Published: 01st October 2020
Mahatma Gandhi is a timeless asset for India, relevant at all times: Bharatbala
In a conversation at Azim Premji University's Gandhi150 event to mark the 151st birth anniversary of the Mahatma, Bharatbala discusses his films on Gandhi and how he's relevant to us today
People have a herd mentality and keep looking for a leader to guide them, but that isn't required, says filmmaker Bharatbala. People are their own leaders and if a person takes responsibility and engages with society then values will exist and societies will change, he adds. He spoke at the Azim Premji Foundation's Gandhi150 virtual event, organised by Azim Premji University, to mark the 151st birth anniversary of Mahatma Gandhi.
During the discussion, Bala showed the audience trailers of three short films that are now streaming on YouTube as part of the Virtual Bharat Project - Chasing Gandhi, The Assassination of Mahatma Gandhi and Haldhar Nag. Speaking about the need for such films in today's times, with specific reference to Chasing Gandhi, a film about senior Indian Railways officer Vishwanathan Jayaraman, Bala says, "In a day and age when there are so much information and content pollution, this person who follows the Gandhian principles is not in isolation. He engages in the same system where everyone else is. But he leads a life of simplicity and still thrives. The fact that he can coexist with everyone is a story worth telling," says Bala. Vishwanathan runs 32 kilometres a day and has been doing so for 15 years, says Bala. "He runs barefoot and bare-bodied," he adds.
To a question about the importance of establishing Gandhian schools, Bala answers, "I shouldn't think that there should be separate Gandhian studies. We just have to take the values. When people start taking those values and there's an impact, a betterment of the society then Gandhi will be remembered. No one will be bothered about a separate Gandhian school of studies. The core values of Mahatma Gandhi should be permeated across every aspect of education. When these show results, people will accept Gandhi in a more organic way."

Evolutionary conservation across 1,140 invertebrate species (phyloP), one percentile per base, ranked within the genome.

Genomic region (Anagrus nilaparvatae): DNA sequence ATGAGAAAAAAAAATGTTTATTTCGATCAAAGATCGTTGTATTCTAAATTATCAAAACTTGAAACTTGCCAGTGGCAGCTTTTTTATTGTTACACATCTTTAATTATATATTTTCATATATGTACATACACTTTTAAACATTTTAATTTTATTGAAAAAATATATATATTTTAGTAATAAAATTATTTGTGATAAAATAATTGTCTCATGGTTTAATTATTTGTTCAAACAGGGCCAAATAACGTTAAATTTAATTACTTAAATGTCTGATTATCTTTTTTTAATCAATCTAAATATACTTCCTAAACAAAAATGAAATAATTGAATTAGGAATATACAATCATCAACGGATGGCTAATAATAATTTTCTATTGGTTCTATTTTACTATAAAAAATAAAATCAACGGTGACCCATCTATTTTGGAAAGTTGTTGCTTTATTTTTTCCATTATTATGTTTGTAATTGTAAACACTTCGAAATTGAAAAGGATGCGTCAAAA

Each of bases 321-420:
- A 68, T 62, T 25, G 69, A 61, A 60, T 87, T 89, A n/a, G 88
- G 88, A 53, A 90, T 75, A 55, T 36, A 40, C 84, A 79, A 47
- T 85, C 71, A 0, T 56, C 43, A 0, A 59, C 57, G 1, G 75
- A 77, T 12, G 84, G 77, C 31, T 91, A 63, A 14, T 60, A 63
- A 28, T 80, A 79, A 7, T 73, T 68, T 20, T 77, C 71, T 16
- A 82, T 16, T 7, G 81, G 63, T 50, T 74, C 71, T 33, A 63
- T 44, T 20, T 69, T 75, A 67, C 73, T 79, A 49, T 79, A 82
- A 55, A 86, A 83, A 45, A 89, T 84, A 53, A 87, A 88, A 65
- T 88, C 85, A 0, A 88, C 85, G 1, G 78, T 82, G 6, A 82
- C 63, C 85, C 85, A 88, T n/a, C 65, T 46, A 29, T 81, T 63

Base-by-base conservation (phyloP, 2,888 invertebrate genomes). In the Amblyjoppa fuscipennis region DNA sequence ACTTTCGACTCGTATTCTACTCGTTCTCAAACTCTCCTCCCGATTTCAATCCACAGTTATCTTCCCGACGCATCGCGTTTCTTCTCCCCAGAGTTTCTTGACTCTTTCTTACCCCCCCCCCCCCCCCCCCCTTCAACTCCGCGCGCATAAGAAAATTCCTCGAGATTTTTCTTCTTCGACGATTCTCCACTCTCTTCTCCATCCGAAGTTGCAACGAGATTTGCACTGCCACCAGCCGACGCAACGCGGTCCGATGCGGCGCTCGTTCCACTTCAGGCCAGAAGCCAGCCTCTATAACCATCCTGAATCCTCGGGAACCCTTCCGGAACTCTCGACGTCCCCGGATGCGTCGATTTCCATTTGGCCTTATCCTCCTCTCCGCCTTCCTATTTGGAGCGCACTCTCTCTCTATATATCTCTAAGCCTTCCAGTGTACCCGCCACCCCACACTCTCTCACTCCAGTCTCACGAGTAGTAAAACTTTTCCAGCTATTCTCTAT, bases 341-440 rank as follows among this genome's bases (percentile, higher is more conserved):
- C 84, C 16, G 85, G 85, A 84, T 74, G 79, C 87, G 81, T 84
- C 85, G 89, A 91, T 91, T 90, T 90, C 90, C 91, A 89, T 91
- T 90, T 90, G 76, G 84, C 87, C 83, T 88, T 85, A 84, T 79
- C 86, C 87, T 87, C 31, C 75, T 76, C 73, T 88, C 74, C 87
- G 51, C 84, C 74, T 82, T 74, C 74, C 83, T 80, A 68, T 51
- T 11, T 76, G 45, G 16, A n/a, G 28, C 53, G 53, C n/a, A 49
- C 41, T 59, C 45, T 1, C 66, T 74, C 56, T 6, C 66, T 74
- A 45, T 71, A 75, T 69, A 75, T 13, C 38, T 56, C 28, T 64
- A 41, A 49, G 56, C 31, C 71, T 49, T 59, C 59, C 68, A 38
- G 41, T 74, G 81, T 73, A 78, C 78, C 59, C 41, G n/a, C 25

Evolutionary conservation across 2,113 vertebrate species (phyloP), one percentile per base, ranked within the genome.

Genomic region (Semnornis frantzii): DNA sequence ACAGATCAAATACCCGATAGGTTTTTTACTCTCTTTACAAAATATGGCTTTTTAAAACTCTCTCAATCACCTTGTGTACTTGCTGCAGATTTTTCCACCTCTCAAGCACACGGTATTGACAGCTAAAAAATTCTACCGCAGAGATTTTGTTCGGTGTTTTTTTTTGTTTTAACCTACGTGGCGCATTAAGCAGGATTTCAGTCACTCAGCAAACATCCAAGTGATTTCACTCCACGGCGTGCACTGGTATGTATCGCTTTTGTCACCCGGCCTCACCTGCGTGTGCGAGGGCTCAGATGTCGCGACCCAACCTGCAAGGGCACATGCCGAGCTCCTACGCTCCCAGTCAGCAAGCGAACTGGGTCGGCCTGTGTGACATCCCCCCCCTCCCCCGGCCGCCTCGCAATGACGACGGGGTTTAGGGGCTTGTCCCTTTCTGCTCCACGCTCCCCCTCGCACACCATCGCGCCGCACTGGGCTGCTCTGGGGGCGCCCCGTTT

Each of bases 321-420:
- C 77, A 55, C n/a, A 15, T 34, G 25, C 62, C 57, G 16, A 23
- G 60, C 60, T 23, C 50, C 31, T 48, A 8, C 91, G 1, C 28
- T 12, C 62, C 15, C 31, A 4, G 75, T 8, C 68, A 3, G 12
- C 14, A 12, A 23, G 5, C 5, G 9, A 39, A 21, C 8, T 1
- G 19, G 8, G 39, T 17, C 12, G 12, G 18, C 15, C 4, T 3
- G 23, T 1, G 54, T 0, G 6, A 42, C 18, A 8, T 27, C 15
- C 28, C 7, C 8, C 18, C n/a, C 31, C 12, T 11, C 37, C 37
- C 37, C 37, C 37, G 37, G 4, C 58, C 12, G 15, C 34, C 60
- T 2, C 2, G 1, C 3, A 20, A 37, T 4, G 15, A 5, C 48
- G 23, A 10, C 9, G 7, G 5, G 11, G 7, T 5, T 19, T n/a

Speaking about the relevance of Mahatma Gandhi in the present times, Bala explains, "Mahatma Gandhi is a timeless asset for us. He is relevant at all times. When I was filming with former Israeli President Shimon Peres, he had said that Gandhi doesn't belong to the past but to the future. As long as there is injustice, oppression and violence, Gandhi's ideologies will remain relevant. We live in a society filled with greed and such violence and oppression will always be present, making Gandhi relevant."
Shifting the discussion to The Assassination of Mahatma Gandhi, a film featuring interviews with Gopal Godse - Nathuram Godse's brother, V Kalyanam - Gandhi's personal secretary and Sarla Mehta - close aide and follower, Bala says, "We decided to meet people who were closest to Gandhi and were alive. That's how I could meet V Kalyanam in Chennai, who lives less than 3 kilometres away from my residence and had been six inches away from the bullet when Gandhi was shot. He was the last serving personal secretary. We met Sarla Mehta in Mumbai and took her back to Sabarmati after 72 years and took a walk in the ashram. We didn't set out to make a film about Gandhi's assassination. But we found all these people and had to do it." Expressing gratitude about how he was able to find these stories and anecdotes about Gandhi, Bala continues, "I'm so glad to have been able to discover these stories, preserve them and keep telling them to the entire world. Gandhi belongs to humanity and should be given to them."
Answering a question about how to keep Gandhi alive even as the world grows younger and a chance of Gandhi disappearing looms, Bala says, "It has to happen organically. It cannot be thrust. We have kept Gandhi boxed, but he needs to engage with new ideas and adapt to the changing times. If someone wishes to write a beautiful song on Ahimsa and then if Coldplay can sing it and it all happens organically then that is a way to keep him alive. Everyone has their own rate of discovering their Gandhi and we should respect that. Engaging in discourse with just believers. Don't think that it's not happening due to polarisation. Just find another way."